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McCoy, et al. v. DeSantis, et al.

After Florida voters overwhelmingly passed Amendment 4 in 2018, which restored the right to vote to over 1.4 million residents who had completed their sentences for felony convictions, the Legislature introduced and passed a law known as SB 7066, which requires people with past felony convictions to pay fines, fees and restitution before they can vote. The SPLC filed a federal lawsuit that describes how the payment requirement is an unconstitutional poll tax and discriminates against people based on their wealth. 

The SPLC lawsuit was filed on behalf of people like Rosemary McCoy who, months after regaining the right to vote, faces revocation of that right “based purely on their low-income economic status.” The complaint notes how Florida “has a very long and storied history of denying poor people, racial minorities, and women the right to vote.”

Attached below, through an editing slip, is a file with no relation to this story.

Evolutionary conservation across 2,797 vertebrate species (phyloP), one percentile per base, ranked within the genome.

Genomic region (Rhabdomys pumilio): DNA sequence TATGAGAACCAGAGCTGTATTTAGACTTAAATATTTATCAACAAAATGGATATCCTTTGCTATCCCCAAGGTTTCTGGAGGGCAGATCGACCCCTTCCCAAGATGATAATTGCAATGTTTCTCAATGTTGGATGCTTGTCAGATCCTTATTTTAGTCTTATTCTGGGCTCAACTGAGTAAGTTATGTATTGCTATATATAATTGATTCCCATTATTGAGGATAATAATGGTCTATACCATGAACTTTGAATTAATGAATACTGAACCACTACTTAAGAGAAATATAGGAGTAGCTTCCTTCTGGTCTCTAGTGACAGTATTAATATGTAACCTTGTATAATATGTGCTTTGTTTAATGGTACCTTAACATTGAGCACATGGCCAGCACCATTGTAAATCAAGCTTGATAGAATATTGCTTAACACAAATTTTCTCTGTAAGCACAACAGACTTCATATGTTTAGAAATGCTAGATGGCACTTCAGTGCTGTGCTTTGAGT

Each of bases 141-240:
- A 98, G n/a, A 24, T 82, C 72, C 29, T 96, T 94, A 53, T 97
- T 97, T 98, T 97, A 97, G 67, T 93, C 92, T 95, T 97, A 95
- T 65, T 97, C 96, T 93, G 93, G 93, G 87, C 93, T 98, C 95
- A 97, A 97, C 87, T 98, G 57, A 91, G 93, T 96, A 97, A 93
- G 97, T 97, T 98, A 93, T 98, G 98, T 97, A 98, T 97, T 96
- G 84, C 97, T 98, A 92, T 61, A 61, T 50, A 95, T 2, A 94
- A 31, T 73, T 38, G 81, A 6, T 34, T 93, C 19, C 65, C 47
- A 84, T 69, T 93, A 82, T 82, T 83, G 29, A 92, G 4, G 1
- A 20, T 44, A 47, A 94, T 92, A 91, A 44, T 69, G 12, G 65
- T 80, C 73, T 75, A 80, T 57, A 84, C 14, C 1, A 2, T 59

Women of color are paid less than their male and white female counterparts, and are likely to be more adversely affected by the new law. Nearly a quarter of all black women in Florida live below the poverty line, and the unemployment rate for black women with a felony conviction is more than 43 percent. 

McCoy and Sheila Singleton, both black women from Jacksonville, Florida, are the named plaintiffs in the federal lawsuit, which describes how the law violates the U.S. Constitution, which guarantees equal protection under the law and freedom from poll taxes and excessive fines. The lawsuit also states that the new law violates the constitutional prohibition of cruel and unusual punishment.

McCoy, who was sentenced to and served 24 months of prison time and 18 months of probation, registered to vote and cast a ballot in Jacksonville’s runoff city council election after Amendment 4 was passed. Under new law, however, people like McCoy, who owes more than $7,000 in restitution, would not be eligible to cast a ballot. McCoy cannot afford to repay the debt – as interest continues to accrue – even as her struggle to find employment has become harder due to her criminal conviction.

The new law contradicts the intent and plain language of Amendment 4, the lawsuit states.